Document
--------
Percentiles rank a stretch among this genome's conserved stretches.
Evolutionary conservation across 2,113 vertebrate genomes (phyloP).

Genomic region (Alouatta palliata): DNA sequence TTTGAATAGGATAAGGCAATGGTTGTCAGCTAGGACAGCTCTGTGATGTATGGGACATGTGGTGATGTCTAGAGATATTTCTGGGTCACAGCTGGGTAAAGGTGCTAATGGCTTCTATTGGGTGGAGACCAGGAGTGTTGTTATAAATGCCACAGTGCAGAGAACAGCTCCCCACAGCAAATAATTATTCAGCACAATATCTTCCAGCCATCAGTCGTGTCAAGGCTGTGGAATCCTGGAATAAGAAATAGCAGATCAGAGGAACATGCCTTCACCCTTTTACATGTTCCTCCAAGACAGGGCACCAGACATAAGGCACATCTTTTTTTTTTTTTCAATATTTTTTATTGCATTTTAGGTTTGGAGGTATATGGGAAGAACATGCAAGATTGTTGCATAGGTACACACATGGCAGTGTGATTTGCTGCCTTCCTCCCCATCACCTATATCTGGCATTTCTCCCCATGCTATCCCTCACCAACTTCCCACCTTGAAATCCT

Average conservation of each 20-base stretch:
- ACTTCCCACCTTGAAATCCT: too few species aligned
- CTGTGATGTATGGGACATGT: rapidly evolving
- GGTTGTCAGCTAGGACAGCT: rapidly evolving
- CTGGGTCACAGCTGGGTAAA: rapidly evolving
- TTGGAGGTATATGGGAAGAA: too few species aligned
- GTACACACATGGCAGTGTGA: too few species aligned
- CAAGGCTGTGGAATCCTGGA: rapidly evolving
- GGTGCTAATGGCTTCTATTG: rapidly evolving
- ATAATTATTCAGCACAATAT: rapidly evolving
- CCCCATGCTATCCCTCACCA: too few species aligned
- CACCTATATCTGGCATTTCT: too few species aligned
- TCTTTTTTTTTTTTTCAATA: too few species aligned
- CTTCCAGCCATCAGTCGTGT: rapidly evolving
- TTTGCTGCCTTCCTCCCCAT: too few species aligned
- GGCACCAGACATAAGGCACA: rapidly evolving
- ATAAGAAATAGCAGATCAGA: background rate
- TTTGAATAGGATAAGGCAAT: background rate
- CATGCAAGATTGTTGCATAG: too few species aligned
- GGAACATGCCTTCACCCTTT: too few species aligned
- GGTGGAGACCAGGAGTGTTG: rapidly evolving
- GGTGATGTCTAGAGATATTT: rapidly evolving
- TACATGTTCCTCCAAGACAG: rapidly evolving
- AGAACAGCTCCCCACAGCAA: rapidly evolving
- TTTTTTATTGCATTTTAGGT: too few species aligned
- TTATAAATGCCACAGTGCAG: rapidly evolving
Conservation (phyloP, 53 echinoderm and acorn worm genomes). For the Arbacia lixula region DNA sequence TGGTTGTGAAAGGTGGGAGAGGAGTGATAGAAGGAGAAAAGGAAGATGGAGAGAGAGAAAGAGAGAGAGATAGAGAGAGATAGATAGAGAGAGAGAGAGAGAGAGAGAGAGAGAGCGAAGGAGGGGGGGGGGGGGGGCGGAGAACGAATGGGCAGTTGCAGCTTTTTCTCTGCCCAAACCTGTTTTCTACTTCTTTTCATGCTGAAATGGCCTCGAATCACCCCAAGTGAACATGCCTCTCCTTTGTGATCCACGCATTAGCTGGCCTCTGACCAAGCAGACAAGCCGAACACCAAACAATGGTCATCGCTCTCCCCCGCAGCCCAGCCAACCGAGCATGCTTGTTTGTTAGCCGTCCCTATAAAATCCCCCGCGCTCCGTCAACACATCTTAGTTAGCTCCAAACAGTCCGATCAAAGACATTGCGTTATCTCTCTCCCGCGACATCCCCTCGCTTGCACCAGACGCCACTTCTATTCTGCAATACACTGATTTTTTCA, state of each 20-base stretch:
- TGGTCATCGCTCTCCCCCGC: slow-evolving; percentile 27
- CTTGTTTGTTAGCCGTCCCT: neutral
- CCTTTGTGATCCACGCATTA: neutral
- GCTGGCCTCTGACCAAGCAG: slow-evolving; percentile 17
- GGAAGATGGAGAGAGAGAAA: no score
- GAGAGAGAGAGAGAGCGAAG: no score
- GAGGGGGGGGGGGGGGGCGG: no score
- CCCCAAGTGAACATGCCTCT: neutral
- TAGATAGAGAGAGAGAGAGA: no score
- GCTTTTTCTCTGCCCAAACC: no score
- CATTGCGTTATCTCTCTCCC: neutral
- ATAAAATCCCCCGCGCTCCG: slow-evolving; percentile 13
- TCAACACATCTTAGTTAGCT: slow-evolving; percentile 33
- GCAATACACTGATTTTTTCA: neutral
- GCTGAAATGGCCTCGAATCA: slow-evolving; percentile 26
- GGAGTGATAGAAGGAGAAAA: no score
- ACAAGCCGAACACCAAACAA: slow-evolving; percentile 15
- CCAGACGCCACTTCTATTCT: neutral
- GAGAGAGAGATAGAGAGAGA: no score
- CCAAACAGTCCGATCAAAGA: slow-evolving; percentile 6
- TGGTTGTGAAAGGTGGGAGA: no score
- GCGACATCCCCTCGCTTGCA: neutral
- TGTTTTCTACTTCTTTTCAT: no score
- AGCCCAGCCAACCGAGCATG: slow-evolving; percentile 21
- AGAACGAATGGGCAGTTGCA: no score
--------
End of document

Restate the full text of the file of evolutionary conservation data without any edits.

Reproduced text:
Percentiles rank a stretch among this genome's conserved stretches.
Evolutionary conservation across 2,113 vertebrate genomes (phyloP).

Genomic region (Alouatta palliata): DNA sequence TTTGAATAGGATAAGGCAATGGTTGTCAGCTAGGACAGCTCTGTGATGTATGGGACATGTGGTGATGTCTAGAGATATTTCTGGGTCACAGCTGGGTAAAGGTGCTAATGGCTTCTATTGGGTGGAGACCAGGAGTGTTGTTATAAATGCCACAGTGCAGAGAACAGCTCCCCACAGCAAATAATTATTCAGCACAATATCTTCCAGCCATCAGTCGTGTCAAGGCTGTGGAATCCTGGAATAAGAAATAGCAGATCAGAGGAACATGCCTTCACCCTTTTACATGTTCCTCCAAGACAGGGCACCAGACATAAGGCACATCTTTTTTTTTTTTTCAATATTTTTTATTGCATTTTAGGTTTGGAGGTATATGGGAAGAACATGCAAGATTGTTGCATAGGTACACACATGGCAGTGTGATTTGCTGCCTTCCTCCCCATCACCTATATCTGGCATTTCTCCCCATGCTATCCCTCACCAACTTCCCACCTTGAAATCCT

Average conservation of each 20-base stretch:
- ACTTCCCACCTTGAAATCCT: too few species aligned
- CTGTGATGTATGGGACATGT: rapidly evolving
- GGTTGTCAGCTAGGACAGCT: rapidly evolving
- CTGGGTCACAGCTGGGTAAA: rapidly evolving
- TTGGAGGTATATGGGAAGAA: too few species aligned
- GTACACACATGGCAGTGTGA: too few species aligned
- CAAGGCTGTGGAATCCTGGA: rapidly evolving
- GGTGCTAATGGCTTCTATTG: rapidly evolving
- ATAATTATTCAGCACAATAT: rapidly evolving
- CCCCATGCTATCCCTCACCA: too few species aligned
- CACCTATATCTGGCATTTCT: too few species aligned
- TCTTTTTTTTTTTTTCAATA: too few species aligned
- CTTCCAGCCATCAGTCGTGT: rapidly evolving
- TTTGCTGCCTTCCTCCCCAT: too few species aligned
- GGCACCAGACATAAGGCACA: rapidly evolving
- ATAAGAAATAGCAGATCAGA: background rate
- TTTGAATAGGATAAGGCAAT: background rate
- CATGCAAGATTGTTGCATAG: too few species aligned
- GGAACATGCCTTCACCCTTT: too few species aligned
- GGTGGAGACCAGGAGTGTTG: rapidly evolving
- GGTGATGTCTAGAGATATTT: rapidly evolving
- TACATGTTCCTCCAAGACAG: rapidly evolving
- AGAACAGCTCCCCACAGCAA: rapidly evolving
- TTTTTTATTGCATTTTAGGT: too few species aligned
- TTATAAATGCCACAGTGCAG: rapidly evolving
Conservation (phyloP, 53 echinoderm and acorn worm genomes). For the Arbacia lixula region DNA sequence TGGTTGTGAAAGGTGGGAGAGGAGTGATAGAAGGAGAAAAGGAAGATGGAGAGAGAGAAAGAGAGAGAGATAGAGAGAGATAGATAGAGAGAGAGAGAGAGAGAGAGAGAGAGAGCGAAGGAGGGGGGGGGGGGGGGCGGAGAACGAATGGGCAGTTGCAGCTTTTTCTCTGCCCAAACCTGTTTTCTACTTCTTTTCATGCTGAAATGGCCTCGAATCACCCCAAGTGAACATGCCTCTCCTTTGTGATCCACGCATTAGCTGGCCTCTGACCAAGCAGACAAGCCGAACACCAAACAATGGTCATCGCTCTCCCCCGCAGCCCAGCCAACCGAGCATGCTTGTTTGTTAGCCGTCCCTATAAAATCCCCCGCGCTCCGTCAACACATCTTAGTTAGCTCCAAACAGTCCGATCAAAGACATTGCGTTATCTCTCTCCCGCGACATCCCCTCGCTTGCACCAGACGCCACTTCTATTCTGCAATACACTGATTTTTTCA, state of each 20-base stretch:
- TGGTCATCGCTCTCCCCCGC: slow-evolving; percentile 27
- CTTGTTTGTTAGCCGTCCCT: neutral
- CCTTTGTGATCCACGCATTA: neutral
- GCTGGCCTCTGACCAAGCAG: slow-evolving; percentile 17
- GGAAGATGGAGAGAGAGAAA: no score
- GAGAGAGAGAGAGAGCGAAG: no score
- GAGGGGGGGGGGGGGGGCGG: no score
- CCCCAAGTGAACATGCCTCT: neutral
- TAGATAGAGAGAGAGAGAGA: no score
- GCTTTTTCTCTGCCCAAACC: no score
- CATTGCGTTATCTCTCTCCC: neutral
- ATAAAATCCCCCGCGCTCCG: slow-evolving; percentile 13
- TCAACACATCTTAGTTAGCT: slow-evolving; percentile 33
- GCAATACACTGATTTTTTCA: neutral
- GCTGAAATGGCCTCGAATCA: slow-evolving; percentile 26
- GGAGTGATAGAAGGAGAAAA: no score
- ACAAGCCGAACACCAAACAA: slow-evolving; percentile 15
- CCAGACGCCACTTCTATTCT: neutral
- GAGAGAGAGATAGAGAGAGA: no score
- CCAAACAGTCCGATCAAAGA: slow-evolving; percentile 6
- TGGTTGTGAAAGGTGGGAGA: no score
- GCGACATCCCCTCGCTTGCA: neutral
- TGTTTTCTACTTCTTTTCAT: no score
- AGCCCAGCCAACCGAGCATG: slow-evolving; percentile 21
- AGAACGAATGGGCAGTTGCA: no score